• the annual update of the weights used to construct the chained volume measures of output

  • the annual update of seasonal adjustment models

  • the published indices being re-referenced from 2015 equals 100 to 2016 equals 100

  • methodological improvements

  • updated source data

  • HM Revenue and Customs Value Added Tax (VAT) returns replacing Monthly Business Survey (MBS) data for small and medium-sized businesses when VAT estimates become available every quarter

This is the first release of IoP in which the reference year and last base year have been moved from 2015 to 2016.

The annual update of weights in Blue Book 2018 has decreased the Index of Production weight within total gross value added (GVA) and the output measure of GDP from 139.5 parts per thousand to 138.0 parts per thousand and the annual change in weights has impacted the components of IoP (Table 3).

The impact of the Blue Book 2018 revisions to the IoP affect the level of output over time. However, the profile and performance of production remained broadly unchanged from previously published when both indices are referenced to 2016 equals 100 (Figure 4). The larger divergences show from Quarter 1 (Jan to Mar) 2017, mainly as a result of incorporating updated source data and the introduction of an improvement to the methodology for non-response in the Monthly Business Survey, which underpins the Index of Production release, as detailed in Improving the methodology for survey non-response.

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6. Quality and methodology

The Index of Production (IoP) measures the UK output in the mining and quarrying; manufacturing; energy supply; and water supply and waste management industries. The IoP estimates are based mainly on data from the Monthly Business Survey (MBS).

In addition, from the Index of Production: November 2017 bulletin published in January 2018, Value Added Tax (VAT) data have been included across 64 production industries for small and medium-sized businesses. For further information as to the use of VAT turnover within the national accounts, please see VAT turnover data in National Accounts: background and methodology (published on 19 March 2018).

For the mining and quarrying, and energy supply sectors, and two manufacturing industries, namely coke and refined petroleum, and basic iron and steel, we receive volume data from the Department for Business, Energy and Industrial Strategy (BEIS) and the International Steel Statistics Bureau (ISSB) respectively. Unless otherwise stated, all estimates included in this release are based on seasonally adjusted data.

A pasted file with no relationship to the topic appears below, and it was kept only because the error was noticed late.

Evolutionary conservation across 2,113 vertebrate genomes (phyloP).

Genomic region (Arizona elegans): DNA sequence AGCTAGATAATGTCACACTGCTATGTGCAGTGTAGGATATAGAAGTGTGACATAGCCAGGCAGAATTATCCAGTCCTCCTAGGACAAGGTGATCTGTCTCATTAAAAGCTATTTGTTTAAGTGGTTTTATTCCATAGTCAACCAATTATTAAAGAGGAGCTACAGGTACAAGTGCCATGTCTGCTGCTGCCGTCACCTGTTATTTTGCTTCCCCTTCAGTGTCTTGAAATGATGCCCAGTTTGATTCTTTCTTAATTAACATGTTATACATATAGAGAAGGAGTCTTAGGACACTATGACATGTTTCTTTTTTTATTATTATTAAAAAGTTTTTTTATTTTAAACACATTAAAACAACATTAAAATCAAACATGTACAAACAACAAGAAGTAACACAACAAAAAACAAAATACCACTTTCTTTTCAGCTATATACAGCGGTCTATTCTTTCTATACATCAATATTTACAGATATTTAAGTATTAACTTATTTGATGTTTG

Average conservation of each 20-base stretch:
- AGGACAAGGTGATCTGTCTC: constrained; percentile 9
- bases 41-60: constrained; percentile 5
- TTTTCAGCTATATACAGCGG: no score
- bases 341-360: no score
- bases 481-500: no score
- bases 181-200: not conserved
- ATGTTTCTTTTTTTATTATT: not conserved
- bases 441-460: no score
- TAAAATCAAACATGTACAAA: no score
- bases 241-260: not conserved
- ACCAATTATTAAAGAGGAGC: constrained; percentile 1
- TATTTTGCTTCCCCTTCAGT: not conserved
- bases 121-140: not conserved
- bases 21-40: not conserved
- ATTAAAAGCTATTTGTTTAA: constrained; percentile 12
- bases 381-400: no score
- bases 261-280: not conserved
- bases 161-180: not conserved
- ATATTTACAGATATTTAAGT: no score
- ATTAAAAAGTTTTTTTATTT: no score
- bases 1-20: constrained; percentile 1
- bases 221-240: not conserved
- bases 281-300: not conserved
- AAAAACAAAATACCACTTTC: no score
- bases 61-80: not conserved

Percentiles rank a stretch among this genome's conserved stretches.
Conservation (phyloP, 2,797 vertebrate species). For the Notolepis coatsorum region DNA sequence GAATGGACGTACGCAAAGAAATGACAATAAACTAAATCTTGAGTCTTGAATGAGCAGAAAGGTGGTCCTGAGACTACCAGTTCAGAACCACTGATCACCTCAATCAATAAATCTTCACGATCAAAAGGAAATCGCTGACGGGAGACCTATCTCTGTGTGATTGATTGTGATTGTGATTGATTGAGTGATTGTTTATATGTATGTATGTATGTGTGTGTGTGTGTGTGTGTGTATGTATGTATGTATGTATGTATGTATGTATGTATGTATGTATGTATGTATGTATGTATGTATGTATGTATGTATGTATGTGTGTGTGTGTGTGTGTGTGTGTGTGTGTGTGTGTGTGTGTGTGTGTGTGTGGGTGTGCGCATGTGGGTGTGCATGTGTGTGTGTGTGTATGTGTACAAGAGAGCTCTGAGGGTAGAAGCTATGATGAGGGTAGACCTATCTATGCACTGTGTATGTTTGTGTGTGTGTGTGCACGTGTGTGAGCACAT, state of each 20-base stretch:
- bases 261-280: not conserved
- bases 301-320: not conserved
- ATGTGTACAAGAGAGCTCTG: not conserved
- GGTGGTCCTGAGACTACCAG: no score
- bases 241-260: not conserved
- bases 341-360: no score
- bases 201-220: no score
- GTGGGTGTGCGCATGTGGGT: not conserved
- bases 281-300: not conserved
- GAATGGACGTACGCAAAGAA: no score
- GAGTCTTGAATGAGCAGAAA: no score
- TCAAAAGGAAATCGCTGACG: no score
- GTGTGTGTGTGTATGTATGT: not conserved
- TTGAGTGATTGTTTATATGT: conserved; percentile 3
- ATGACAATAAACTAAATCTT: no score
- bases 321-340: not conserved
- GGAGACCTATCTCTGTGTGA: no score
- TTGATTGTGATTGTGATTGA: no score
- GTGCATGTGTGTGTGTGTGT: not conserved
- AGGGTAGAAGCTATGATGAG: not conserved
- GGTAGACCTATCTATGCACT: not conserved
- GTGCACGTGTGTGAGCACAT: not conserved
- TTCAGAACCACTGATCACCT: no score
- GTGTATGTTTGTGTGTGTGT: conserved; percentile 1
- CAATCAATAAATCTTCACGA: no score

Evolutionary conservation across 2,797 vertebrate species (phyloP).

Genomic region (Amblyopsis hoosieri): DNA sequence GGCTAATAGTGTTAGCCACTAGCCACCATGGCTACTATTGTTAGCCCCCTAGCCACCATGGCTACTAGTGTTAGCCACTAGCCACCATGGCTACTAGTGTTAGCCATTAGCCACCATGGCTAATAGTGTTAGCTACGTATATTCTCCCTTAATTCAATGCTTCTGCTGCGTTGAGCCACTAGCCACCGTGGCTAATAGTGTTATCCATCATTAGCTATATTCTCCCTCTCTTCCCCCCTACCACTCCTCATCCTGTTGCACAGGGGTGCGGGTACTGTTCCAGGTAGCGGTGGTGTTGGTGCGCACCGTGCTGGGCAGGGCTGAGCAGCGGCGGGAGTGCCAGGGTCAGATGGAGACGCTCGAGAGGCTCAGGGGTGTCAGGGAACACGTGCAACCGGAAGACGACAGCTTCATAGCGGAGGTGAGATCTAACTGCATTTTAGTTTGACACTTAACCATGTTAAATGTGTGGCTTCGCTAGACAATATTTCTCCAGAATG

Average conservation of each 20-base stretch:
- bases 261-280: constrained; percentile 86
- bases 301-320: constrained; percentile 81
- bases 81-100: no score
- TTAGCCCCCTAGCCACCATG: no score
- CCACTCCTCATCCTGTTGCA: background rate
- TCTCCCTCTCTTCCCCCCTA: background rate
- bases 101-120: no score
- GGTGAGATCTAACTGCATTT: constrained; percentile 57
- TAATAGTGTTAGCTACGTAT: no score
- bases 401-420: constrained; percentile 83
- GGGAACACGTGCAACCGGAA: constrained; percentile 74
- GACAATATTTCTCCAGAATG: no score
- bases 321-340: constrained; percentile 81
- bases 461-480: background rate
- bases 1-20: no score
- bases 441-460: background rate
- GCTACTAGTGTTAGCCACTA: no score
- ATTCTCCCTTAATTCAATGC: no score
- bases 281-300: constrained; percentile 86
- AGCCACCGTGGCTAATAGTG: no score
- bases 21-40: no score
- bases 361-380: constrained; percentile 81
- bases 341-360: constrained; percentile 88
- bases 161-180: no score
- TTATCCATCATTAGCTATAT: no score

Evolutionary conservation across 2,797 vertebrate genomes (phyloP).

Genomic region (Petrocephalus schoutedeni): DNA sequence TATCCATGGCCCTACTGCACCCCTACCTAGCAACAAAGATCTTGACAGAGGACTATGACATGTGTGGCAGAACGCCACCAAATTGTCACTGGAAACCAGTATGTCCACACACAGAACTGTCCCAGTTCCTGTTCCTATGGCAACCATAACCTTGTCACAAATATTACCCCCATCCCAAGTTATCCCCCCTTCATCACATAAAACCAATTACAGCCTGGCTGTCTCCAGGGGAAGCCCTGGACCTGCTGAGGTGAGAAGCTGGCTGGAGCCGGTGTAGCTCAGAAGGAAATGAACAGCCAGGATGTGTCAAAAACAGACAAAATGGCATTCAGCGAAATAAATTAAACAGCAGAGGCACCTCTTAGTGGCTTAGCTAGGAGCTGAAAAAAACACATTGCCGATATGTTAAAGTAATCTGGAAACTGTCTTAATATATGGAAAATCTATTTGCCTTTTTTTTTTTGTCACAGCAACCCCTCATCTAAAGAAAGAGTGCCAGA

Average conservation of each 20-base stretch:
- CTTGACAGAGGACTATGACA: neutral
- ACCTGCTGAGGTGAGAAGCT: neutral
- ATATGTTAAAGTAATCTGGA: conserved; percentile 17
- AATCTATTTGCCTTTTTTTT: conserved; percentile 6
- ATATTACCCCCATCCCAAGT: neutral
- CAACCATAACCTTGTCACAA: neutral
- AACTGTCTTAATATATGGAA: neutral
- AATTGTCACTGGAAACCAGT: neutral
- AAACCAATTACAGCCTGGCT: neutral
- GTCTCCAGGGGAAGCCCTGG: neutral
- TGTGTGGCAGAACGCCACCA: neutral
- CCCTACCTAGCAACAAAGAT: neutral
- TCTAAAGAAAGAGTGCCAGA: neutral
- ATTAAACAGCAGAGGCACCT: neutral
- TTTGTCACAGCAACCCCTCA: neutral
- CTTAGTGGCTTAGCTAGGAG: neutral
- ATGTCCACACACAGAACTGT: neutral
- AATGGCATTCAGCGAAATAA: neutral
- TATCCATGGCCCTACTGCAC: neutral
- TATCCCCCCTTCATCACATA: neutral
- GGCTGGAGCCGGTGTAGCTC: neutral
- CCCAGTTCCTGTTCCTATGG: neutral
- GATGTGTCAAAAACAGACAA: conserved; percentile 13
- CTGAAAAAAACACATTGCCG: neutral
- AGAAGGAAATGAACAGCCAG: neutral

The Monthly Business Survey turnover in production industries dataset produces the proportion of turnover from exports by industry and level of turnover and exports (£ millions). However, this is not always comparable with UK trade statistics, for many reasons. These include, but are not limited to:

  • different data sources – MBS are based on a survey of businesses; UK trade in goods uses administrative data collected by HM Revenue and Customs (HMRC)

  • different concepts being measured – MBS reports the value of exports as a proportion of the industry's turnover; the UK trade in goods data report the change in ownership between the UK and other countries

  • time lag – there can be time lags between the sale of a product reported in MBS and the movements of that product reported by UK trade

Further information on UK trade and how data on it are compiled can be found in the Things you need to know about this release section of the UK trade release.

The data collected on the MBS are turnover excluding VAT and exports for some applicable industries. The data collected on the VAT returns are also turnover excluding VAT. These data are then deflated using Producer Price Indices (PPI). Within the manufacturing sector we also receive direct volume data from BEIS for fuel industries and the International Steel Statistics Bureau for steel industries.

The mining and quarrying sector is comprised mainly of data from BEIS, including volume of oil and gas extraction and coal extraction. The data used to produce the energy sector are also from BEIS and include energy and gas supply output. A comprehensive list of the IoP source data can be found in the Gross domestic product (GDP(O)) source catalogue (XLS, 715KB).

Within the suite of datasets published monthly alongside this release, you will find:

The Index of Production Quality and Methodology Information report contains important information on:

  • the strengths and limitations of the data and how it compares with related data

  • uses and users of the data

  • how the output was created

  • the quality of the output including the accuracy of the data

At present the Quality and Methodology Information report is being updated to reflect the inclusion of VAT data and will be published later this year.